After finishing second at the January 19th Aramco Houston Half Marathon in a PR 1:01:38, Braun strung together a series of 130 – 135 mile training weeks, capped by a 16 X 400m speed workout the final week in February during which he averaged 65 – 61 seconds per 400 with a 200m jog between. But this level of training also meant he had to disappoint his young daughter Makenzie (b. Oct. 2011) on occasion.
“I don’t think training wise I could have done anything more,” Aaron concluded. “I’m itching to go, though my daughter doesn’t always understand. She just wants to play, play, play. I try to do as much as I can, but it’s tough when you’re trying to stay off your feet as much as possible.
As always with debuting marathoners, the question is one of preparation and then performing on the bigger stage. It’s a fine line between getting it just-right and taking it too far, and Aaron tested those limits getting ready for L.A.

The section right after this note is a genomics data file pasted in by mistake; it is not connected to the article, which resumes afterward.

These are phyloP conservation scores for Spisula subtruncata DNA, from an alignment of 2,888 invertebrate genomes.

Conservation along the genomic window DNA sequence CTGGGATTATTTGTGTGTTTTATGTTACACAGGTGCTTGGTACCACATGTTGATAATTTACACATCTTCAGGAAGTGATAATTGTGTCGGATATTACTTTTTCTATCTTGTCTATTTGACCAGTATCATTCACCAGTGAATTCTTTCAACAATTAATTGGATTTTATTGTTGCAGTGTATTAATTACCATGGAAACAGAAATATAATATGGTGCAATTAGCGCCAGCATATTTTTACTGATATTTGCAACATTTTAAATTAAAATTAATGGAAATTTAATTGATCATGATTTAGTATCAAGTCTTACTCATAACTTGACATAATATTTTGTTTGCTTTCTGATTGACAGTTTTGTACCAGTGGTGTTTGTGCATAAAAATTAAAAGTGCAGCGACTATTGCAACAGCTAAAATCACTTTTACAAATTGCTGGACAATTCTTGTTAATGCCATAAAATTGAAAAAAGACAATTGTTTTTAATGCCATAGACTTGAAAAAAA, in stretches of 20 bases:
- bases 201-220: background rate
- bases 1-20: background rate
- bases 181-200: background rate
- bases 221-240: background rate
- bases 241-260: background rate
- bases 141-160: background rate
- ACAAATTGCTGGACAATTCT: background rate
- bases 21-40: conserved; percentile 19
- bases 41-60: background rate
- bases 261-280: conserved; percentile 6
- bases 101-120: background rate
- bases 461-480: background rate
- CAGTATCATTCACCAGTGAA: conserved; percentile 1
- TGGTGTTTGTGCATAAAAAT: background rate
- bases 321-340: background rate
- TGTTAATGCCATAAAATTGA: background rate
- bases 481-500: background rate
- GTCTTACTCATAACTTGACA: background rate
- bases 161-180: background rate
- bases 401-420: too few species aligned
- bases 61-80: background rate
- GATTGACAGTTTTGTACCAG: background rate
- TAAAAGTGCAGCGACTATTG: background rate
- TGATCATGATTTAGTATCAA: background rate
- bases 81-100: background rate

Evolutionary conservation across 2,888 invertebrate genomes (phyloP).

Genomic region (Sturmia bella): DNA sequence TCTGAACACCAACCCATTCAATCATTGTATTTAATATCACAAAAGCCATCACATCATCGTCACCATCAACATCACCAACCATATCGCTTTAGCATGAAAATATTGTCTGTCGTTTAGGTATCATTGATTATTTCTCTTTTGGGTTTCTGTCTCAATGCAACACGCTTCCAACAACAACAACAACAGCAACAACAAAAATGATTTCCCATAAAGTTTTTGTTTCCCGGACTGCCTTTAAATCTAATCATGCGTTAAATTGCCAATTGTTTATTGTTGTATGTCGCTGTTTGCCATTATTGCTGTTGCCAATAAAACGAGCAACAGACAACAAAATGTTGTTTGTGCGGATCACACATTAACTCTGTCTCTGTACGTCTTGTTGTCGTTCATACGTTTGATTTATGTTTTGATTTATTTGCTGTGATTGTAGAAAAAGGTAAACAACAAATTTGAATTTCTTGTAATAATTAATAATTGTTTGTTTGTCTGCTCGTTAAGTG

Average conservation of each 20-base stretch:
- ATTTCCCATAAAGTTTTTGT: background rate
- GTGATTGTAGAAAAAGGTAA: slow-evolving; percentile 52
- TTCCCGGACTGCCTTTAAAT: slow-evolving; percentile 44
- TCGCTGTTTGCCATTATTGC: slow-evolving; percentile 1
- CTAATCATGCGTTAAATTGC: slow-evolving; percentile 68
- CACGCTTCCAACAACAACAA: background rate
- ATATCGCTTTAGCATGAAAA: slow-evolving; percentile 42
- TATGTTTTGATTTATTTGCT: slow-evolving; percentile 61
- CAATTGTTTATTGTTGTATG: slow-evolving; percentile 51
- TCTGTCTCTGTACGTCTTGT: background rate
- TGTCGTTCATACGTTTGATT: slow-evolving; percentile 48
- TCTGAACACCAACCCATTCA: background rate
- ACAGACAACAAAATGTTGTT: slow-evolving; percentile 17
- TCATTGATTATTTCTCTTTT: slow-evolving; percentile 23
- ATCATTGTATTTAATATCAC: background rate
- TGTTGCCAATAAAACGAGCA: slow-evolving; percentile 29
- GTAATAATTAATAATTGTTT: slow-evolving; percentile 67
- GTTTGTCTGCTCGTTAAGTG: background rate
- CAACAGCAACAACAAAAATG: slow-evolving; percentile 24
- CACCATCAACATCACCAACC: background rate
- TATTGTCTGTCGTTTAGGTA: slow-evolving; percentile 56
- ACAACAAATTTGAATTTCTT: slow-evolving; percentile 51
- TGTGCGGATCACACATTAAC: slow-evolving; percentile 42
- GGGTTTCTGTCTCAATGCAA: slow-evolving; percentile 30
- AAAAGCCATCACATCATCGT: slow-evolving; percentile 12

“I nearly crossed the line three or four weeks ago. I couldn’t finish one workout and was crashing emotionally. But I didn’t know how I should feel, and it freaked me out a little. But I spoke with my coach (Adams State’s Damon Martin), who has a great relationship with Coach (Joe) Vigil. And he said Coach Vigil had gone through the same thing with Deena (Kastor) before her debut. But I know I’m ready, because I’m looking forward to the race itself, not to the break after.”
With seasoned veterans Ryan Hall and Abdi Abdirahman joining Meb Keflezighi and Jason Hartman in Boston, there will be plenty for American fans to root for April 21st. Here in Los Angeles one of the next generation of American distance men who came of age inspired by that quartet (and Dathan Ritzenhein, who has pulled out of Boston with an injury) will attempt to make his mark and rally a new fan base as one and all point toward 2016 in the City of Angels.